"effect": "deployIfNotExists",
      "details": {
        "type": "Microsoft.Sql/servers/auditingSettings",
        "roleDefinitionIds": [
          "/providers/Microsoft.Authorization/roleDefinitions/b24988ac-6180-42a0-ab88-20f7382dd24c"
        ],
        "existenceCondition": {
          "allOf": [
            {
              "field": "Microsoft.Sql/servers/auditingSettings/state",
              "equals": "Enabled"
            },
            {
              "field": "Microsoft.Sql/servers/auditingSettings/isAzureMonitorTargetEnabled",
              "equals": "true"
            },
            {
              "field": "Microsoft.Insights/diagnosticSettings/eventHubAuthorizationRuleId",
              "matchInsensitively": "[parameters('eventHubAuthorizationRuleId')]"
            }
          ]
        },
        "deployment": {
          "properties": {
            "mode": "incremental",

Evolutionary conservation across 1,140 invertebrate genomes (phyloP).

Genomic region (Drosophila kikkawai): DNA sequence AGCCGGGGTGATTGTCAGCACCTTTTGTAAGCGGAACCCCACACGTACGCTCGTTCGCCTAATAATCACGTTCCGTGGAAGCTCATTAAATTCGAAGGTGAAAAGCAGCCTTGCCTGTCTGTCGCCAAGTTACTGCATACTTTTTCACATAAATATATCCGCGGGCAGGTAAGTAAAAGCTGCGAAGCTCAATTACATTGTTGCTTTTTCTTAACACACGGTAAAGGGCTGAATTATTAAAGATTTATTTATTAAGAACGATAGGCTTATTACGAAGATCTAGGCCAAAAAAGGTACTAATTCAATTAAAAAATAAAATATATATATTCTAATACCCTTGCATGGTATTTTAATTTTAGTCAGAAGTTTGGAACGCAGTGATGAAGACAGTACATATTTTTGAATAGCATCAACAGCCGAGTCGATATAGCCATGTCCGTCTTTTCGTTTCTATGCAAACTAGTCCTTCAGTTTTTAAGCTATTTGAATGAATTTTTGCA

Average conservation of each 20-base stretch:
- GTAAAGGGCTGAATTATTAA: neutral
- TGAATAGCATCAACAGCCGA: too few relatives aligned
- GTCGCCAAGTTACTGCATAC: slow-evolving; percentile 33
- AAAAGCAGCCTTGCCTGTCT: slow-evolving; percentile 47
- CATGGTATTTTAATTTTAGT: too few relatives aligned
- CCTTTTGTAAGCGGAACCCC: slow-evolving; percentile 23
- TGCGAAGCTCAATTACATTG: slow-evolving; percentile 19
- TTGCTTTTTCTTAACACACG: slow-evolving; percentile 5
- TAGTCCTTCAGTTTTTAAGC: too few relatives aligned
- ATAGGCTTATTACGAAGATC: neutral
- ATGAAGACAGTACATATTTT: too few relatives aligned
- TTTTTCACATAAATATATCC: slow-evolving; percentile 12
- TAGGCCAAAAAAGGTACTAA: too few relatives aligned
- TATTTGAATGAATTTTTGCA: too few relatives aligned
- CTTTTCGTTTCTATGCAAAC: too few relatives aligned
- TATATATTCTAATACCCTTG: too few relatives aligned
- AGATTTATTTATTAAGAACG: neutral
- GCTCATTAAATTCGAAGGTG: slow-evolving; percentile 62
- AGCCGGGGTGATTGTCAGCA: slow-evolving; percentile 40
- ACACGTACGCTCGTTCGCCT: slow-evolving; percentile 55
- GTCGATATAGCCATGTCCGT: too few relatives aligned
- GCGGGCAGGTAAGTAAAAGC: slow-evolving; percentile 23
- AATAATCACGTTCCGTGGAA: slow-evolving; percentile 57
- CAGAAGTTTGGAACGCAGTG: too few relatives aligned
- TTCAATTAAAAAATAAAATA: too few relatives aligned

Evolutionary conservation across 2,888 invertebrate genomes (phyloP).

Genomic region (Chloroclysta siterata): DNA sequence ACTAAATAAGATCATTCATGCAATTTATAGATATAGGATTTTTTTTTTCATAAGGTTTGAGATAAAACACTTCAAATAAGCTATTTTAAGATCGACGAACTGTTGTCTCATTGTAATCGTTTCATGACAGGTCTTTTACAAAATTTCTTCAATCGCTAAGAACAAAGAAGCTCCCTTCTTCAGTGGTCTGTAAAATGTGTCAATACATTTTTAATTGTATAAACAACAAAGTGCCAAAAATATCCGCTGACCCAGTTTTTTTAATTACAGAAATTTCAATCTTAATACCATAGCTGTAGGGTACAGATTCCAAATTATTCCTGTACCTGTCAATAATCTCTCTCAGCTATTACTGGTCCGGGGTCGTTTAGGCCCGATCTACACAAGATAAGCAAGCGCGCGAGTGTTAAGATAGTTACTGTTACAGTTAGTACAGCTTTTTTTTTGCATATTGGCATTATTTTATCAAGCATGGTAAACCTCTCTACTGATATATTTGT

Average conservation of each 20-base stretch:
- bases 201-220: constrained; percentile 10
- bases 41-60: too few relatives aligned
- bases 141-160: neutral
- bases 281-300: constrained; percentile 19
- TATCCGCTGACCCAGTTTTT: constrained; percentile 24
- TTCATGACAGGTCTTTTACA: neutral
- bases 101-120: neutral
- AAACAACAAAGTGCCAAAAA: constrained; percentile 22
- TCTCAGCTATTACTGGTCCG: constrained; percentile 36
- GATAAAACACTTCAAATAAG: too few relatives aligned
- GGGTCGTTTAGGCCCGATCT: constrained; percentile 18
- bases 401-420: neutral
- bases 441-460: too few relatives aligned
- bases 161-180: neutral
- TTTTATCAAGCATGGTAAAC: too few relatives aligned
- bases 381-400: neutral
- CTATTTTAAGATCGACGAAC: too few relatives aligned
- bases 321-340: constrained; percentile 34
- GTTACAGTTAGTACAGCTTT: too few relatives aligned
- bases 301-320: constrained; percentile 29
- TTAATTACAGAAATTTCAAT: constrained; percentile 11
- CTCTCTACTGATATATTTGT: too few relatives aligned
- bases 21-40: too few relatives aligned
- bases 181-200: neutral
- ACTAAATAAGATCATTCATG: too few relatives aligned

"template": {
              "$schema": "https://schema.management.azure.com/schemas/2019-04-01/deploymentTemplate.json#",
              "contentVersion": "1.0.0.0",
              "parameters": {
                "resourceName": {
                  "type": "string"
                },
                "eventHubAuthorizationRuleId": {
                  "type": "string"
                },
                "location": {
                  "type": "string"
                }
              },
              "variables": {
                "diagnosticSettingsName": "SQLSecurityAuditEvents_3d229c42-c7e7-4c97-9a99-ec0d0d8b86c1"
              },
              "resources": [
                {
                  "type": "Microsoft.Sql/servers/databases/providers/diagnosticSettings",
                  "apiVersion": "2017-05-01-preview",
                  "name": "[concat(parameters('resourceName'), '/master/', 'Microsoft.Insights/',variables('diagnosticSettingsName'))]",
                  "location": "[parameters('location')]",
                  "dependsOn": [],
                  "properties": {
                    "eventHubAuthorizationRuleId": "[parameters('eventHubAuthorizationRuleId')]",
                    "logs": [
                      {
                        "category": "SQLSecurityAuditEvents",
                        "enabled": true,
                        "retentionPolicy": {